Courses of Study
English Language Arts
The emphases in English are two-fold: to teach students to read increasingly difficult material with deeper understanding and to encourage students to be life-long readers. Vocabulary development is extensive. Students use their knowledge of word origins and word relationships, as well as historical and literary context clues, to determine the meaning of specialized vocabulary and to understand the precise meaning of grade-level-appropriate words. A variety of materials are used. Students read novels, short stories, essays and poetry. Reading skills, literary analysis and higher-level comprehension work is incorporated while using the California State Standards as a guide. Students participate in extensive free-choice reading in addition to the required assigned reading. Classes are literature-based and thematically organized around the four domains: narrative writing, expository writing, descriptive writing, and persuasive writing. Emphasis will be placed on teaching students to become independent and critical thinkers. Students will show proficiency through written assignments, research-based projects, comprehension questions, and open-ended projects.
The goal of mathematics instruction is to produce students who recognize and appreciate mathematical components of their world and see mathematical fluency as an important contribution to the future. Sixth grade math begins to prepare students to be successful in twelfth grade Calculus. The LCS mathematics program is College Preparatory Mathematics (CPM), which supports students’ conceptual understanding of the topics at hand.
The curriculum is aligned with the state’s science framework. Emphasis is on making the connections and seeing relationships between concepts and ideas. The interdisciplinary thematic teaching approach helps students investigate high interest problems showcasing scientific thinking processes and the application of scientific principles. Students develop critical thinking skills with problem solving, decision-making, research and inquiry. As students move through the program, they are challenged by more sophisticated thinking processes using experimental manipulative and other laboratory-oriented projects that are related to current scientific issues.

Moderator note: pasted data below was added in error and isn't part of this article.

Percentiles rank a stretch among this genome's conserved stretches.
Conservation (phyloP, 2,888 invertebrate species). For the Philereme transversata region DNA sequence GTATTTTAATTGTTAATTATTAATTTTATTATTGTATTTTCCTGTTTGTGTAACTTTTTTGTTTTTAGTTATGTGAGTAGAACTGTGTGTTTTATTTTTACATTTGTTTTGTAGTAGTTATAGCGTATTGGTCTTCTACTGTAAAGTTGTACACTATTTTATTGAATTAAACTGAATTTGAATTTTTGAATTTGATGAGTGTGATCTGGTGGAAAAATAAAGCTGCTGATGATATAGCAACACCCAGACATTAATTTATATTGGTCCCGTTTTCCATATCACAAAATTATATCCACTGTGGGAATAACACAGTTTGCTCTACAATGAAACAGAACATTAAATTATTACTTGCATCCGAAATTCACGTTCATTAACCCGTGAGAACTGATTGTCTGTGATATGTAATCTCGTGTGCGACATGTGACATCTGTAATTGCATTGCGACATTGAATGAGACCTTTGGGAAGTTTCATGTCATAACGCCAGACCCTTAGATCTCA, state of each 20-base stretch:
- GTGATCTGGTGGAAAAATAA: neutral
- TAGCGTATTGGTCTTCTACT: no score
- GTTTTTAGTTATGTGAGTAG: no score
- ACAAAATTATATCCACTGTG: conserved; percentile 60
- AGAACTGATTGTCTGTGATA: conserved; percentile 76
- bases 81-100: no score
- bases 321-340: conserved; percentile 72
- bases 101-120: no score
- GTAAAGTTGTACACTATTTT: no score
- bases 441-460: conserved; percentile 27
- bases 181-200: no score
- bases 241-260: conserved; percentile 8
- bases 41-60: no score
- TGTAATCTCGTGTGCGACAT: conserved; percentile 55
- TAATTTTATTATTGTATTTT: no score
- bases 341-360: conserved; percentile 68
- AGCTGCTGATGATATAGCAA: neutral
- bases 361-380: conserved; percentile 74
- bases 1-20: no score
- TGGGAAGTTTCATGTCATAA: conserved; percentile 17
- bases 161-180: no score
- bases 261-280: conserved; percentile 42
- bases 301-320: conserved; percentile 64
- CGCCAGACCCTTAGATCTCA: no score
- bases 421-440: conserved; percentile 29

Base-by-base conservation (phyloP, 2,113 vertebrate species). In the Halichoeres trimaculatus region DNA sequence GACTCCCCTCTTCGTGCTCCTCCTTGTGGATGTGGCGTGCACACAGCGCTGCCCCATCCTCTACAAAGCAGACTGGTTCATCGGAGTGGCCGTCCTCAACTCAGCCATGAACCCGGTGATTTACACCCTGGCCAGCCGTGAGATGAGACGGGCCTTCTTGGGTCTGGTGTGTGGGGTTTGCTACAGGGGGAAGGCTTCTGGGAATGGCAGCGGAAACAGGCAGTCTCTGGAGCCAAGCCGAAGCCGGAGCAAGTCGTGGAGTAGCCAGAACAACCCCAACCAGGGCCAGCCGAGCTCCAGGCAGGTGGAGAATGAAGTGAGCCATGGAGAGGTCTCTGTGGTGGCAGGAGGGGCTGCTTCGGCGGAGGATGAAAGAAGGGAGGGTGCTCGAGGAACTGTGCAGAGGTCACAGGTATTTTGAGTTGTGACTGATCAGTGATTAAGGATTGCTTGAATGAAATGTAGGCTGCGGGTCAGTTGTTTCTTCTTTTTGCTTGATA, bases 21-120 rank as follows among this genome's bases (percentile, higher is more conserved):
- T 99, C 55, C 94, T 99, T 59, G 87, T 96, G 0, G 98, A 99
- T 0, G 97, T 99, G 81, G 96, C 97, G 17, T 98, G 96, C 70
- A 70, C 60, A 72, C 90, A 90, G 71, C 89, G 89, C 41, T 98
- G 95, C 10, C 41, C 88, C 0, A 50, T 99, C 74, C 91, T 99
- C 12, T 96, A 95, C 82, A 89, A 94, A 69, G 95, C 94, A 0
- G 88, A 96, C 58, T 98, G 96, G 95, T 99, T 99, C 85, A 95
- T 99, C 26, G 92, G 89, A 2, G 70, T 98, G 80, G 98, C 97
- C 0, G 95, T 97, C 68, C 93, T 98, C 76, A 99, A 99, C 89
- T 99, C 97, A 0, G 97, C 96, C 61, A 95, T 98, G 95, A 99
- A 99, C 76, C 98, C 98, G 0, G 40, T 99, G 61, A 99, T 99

The history curriculum is designed to include guiding questions that promote a culturally sensitive historical perspective and inspire civic-minded participation through community outreach. An in depth study of Ancient Civilizations is facilitated in order to help students apply what they’ve learned to create presentations, projects, simulations and productions. Last, students investigate historically based societal issue by researching the literature, media, and analyzing data of the time, and communicating findings in presentations and/or research papers.
Presentations of Learning
A cornerstone to our academic program is the oral defense. The oral defense is an end-of-year presentation of in-depth curricular understanding that directly applies to the real world. The formal presentations of learning (POL) or oral defenses support critical thinking skills, public speaking skills, technology and leadership. Students will design their oral defense around a topic that directly corresponds to their subject matter and individualized learning plan with the support of their advisor and classroom teachers. The aim is to have students find clarity and confidence in their learning in ways that aligns and supports their path toward college and competitive workforce environments.
We are excited about designing and developing the Edible Schoolyard as part of our Earth, Life and Physical Science curriculum. All 6-8th graders have the opportunity to participate in different aspects of the curriculum as it bests relates to their grade level curricula.